As i face this day of 77, i reflect on those old folks from my past, especially the old men. Many of them died too young because the medical world wasn’t as advanced back then. They were good men. Then, i think of the ones who faced this 77 like i am facing today. And i heed the words of two of those most dear to me.

Ray Boggs, my father-in-law, didn’t reach 77. He left me when he was about a half-year away from this portal. As he first discovered he had cancer, he told me, “I want to live as long as I can think clearly”.

i now have that same wish. i hope and pray i will retain my wits, if not all my memory, until the final moments. 

Ray did. 

In the last conversation he had with me (and i was the last person he spoke to before the morphine allowed him to be at peace and pain free in his final hours), the old engineer discussed how the curtain rod above his bed could be improved. Then he finished by noting, “Oh hell, it’s just a curtain rod.”

Ray, i hope i’ll be looking for curtain rod improvement in my final moments.

And of course, i took heed of my father’s words he considered in my garage as we worked on a project together when he was 87 (but looked and acted like he was even younger than my 77). He paused for a moment, looked at me, and said, “Jim, I’ve had a good life, have a wonderful wife, have good kids, and great grandchildren. All i want now is to go quick.”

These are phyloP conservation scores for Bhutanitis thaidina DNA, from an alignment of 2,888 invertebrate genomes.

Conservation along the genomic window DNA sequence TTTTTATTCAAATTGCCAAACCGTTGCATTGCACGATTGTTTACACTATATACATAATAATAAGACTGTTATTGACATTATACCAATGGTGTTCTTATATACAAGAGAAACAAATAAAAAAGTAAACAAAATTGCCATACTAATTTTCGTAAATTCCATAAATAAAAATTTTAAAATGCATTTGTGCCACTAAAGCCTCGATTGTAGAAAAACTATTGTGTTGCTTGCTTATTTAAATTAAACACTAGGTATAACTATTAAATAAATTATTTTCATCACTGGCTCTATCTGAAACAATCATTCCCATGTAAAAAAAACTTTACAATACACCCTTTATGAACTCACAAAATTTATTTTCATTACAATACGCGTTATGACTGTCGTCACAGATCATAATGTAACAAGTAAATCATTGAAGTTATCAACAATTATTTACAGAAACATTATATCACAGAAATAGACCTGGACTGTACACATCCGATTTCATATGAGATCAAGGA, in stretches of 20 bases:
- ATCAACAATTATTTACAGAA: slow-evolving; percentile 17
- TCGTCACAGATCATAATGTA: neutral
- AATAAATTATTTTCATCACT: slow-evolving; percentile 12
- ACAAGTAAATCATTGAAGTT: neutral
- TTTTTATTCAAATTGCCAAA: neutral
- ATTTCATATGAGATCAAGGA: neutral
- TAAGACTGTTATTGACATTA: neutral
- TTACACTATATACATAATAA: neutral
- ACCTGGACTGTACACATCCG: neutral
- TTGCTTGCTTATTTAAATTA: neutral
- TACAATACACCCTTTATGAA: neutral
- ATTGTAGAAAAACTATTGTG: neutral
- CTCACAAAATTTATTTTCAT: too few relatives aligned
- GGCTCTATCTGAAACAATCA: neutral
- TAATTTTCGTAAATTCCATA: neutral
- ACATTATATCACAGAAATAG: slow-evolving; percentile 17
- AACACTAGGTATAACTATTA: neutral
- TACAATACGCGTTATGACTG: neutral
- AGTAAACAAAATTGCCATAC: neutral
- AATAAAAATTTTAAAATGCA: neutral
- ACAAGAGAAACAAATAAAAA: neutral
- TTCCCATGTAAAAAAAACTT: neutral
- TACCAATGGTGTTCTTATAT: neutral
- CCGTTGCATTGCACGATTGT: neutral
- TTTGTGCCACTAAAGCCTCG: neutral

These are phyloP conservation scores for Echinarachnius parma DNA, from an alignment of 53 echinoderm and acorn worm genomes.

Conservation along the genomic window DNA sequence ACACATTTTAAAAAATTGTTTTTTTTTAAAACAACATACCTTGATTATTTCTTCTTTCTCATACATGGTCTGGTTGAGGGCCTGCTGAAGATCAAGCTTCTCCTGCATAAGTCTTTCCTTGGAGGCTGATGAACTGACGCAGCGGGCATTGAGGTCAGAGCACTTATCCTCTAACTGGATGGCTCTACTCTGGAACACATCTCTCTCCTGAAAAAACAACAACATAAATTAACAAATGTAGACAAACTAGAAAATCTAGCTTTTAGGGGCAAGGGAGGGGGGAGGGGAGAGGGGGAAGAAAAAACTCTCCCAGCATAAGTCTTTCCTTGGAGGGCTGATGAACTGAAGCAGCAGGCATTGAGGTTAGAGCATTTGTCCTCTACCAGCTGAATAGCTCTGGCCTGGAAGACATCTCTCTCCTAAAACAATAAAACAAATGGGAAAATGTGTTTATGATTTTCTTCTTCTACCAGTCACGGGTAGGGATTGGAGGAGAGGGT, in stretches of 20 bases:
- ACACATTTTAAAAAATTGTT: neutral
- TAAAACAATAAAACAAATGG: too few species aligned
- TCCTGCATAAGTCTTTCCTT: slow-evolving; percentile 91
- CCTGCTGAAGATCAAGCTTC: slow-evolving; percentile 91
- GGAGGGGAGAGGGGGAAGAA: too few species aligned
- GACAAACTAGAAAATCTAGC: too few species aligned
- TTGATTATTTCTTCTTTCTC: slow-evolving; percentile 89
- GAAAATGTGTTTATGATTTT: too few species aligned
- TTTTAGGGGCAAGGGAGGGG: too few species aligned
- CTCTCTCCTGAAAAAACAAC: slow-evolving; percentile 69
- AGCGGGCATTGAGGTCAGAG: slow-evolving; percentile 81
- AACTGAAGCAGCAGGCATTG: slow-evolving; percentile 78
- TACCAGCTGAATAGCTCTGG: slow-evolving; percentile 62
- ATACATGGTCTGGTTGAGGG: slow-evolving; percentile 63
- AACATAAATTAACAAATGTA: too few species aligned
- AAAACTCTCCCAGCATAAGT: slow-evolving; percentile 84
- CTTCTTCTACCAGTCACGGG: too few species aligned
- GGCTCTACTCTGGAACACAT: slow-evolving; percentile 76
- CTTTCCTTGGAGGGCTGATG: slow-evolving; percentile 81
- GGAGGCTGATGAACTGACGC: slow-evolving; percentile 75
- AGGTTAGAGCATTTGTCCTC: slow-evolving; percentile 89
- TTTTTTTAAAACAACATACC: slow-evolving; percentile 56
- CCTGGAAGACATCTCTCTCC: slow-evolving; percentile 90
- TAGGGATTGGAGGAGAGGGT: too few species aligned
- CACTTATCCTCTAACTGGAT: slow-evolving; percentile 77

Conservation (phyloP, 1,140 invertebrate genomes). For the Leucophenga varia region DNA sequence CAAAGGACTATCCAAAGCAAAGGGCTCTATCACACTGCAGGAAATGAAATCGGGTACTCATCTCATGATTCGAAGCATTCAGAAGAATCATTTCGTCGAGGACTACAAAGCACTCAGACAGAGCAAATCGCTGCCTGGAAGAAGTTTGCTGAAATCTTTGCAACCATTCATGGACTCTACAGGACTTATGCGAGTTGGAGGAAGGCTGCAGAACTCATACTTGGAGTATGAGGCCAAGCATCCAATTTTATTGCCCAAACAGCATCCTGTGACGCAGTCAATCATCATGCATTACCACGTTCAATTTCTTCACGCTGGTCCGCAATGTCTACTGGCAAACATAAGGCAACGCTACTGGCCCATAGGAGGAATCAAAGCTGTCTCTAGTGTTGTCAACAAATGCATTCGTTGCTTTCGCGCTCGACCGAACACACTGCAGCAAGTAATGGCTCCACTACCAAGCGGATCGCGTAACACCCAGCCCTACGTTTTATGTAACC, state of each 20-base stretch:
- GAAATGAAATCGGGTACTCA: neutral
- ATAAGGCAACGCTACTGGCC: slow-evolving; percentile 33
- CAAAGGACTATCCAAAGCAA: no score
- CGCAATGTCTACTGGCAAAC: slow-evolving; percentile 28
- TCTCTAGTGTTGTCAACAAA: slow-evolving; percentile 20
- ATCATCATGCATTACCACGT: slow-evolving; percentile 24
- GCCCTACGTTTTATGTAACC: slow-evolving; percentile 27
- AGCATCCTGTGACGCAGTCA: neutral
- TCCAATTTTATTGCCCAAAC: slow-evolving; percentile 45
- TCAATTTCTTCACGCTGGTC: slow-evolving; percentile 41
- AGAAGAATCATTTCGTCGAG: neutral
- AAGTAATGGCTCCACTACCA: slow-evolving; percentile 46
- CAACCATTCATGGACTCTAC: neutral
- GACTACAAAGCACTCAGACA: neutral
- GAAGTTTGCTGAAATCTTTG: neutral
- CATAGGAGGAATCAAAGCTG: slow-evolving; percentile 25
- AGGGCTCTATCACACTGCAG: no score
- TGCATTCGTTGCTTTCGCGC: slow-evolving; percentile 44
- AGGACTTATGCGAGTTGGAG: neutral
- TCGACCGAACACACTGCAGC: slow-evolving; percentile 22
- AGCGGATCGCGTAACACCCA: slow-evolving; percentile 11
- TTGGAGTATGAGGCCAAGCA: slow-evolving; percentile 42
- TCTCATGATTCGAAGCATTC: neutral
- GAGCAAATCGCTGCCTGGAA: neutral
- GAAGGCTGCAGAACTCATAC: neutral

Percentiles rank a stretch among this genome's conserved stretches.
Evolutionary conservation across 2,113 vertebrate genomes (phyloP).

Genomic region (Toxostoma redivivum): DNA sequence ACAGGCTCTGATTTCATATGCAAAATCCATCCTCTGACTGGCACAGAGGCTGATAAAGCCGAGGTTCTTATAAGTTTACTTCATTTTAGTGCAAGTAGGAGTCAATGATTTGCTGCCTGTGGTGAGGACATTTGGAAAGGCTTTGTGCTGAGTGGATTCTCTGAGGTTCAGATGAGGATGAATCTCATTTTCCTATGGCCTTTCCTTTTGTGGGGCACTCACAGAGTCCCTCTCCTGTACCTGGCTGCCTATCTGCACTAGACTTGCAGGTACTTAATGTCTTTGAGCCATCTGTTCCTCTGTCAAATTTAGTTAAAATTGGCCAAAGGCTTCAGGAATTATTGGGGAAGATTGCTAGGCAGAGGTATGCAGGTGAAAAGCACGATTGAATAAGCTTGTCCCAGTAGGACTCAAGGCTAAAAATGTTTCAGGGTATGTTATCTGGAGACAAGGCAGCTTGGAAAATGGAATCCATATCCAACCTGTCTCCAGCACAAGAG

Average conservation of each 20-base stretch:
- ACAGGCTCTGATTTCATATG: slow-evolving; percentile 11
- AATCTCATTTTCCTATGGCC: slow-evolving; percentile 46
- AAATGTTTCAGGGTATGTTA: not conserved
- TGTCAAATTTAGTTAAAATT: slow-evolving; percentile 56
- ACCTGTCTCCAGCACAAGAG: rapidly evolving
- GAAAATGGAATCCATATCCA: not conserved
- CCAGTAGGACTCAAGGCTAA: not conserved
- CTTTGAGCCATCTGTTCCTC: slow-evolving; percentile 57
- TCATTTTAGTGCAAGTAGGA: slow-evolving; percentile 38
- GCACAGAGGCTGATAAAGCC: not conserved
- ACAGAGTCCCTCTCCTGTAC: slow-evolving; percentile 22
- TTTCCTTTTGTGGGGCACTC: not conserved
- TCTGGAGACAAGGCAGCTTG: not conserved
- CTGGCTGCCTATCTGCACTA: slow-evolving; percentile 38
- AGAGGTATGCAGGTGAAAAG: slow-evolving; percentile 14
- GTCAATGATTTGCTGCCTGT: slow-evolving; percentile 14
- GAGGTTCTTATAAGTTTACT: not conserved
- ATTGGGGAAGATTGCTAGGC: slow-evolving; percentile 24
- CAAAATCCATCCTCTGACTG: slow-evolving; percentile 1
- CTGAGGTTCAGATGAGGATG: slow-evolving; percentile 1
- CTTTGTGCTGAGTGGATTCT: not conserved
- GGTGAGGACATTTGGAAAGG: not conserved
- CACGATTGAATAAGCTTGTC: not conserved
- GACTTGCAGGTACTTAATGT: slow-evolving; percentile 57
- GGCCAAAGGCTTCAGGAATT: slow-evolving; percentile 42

He did “go quick” although it was almost a full dozen years later. It took a month and a half for the pneumonia to get it done. Even in that short time, he kept teaching me how to live well. 

Now, going quick is on my wish list. It’s time for me to consider such things.

But hey, i got some projects to finish: There is Steel Decks and Glass Ceilings that needs completion of the first draft and severe editing and fact checking. There is my autobiography for Sam, my grandson, to get beyond my fourth grade, which is where i stopped several years ago — i don’t intend to publish this one. It’s just for Sam.